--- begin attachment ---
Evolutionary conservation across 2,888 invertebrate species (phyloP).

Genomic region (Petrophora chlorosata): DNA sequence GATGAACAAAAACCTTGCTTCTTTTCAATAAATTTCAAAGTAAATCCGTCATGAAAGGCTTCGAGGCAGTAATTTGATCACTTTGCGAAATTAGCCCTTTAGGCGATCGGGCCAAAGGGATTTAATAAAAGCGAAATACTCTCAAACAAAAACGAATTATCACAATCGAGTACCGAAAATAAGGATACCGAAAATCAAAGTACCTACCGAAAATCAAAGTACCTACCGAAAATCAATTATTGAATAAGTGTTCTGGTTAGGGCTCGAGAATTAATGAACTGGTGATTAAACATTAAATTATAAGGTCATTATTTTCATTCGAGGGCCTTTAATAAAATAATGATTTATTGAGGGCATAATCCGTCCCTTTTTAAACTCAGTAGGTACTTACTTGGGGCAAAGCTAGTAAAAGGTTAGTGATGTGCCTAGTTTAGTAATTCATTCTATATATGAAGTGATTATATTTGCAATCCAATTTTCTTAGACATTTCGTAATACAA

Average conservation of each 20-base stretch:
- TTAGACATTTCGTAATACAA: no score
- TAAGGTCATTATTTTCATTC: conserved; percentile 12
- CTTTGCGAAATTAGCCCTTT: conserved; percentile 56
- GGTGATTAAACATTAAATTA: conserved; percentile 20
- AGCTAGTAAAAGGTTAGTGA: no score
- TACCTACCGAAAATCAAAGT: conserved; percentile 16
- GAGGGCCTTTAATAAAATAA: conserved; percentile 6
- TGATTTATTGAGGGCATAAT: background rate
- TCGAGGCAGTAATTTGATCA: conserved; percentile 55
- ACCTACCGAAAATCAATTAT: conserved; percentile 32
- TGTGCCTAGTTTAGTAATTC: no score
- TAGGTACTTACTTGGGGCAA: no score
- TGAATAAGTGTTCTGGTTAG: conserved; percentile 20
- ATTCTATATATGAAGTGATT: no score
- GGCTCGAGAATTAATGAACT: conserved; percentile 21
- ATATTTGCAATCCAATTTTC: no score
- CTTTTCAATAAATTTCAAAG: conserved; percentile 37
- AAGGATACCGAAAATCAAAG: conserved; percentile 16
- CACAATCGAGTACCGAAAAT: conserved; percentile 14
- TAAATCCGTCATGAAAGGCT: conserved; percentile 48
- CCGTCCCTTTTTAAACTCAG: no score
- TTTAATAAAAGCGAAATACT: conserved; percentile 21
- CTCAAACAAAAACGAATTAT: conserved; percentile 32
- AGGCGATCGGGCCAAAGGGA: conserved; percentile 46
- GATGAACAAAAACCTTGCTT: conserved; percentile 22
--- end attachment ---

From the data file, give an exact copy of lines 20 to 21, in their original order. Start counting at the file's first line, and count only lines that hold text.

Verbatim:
- CTTTTCAATAAATTTCAAAG: conserved; percentile 37
- AAGGATACCGAAAATCAAAG: conserved; percentile 16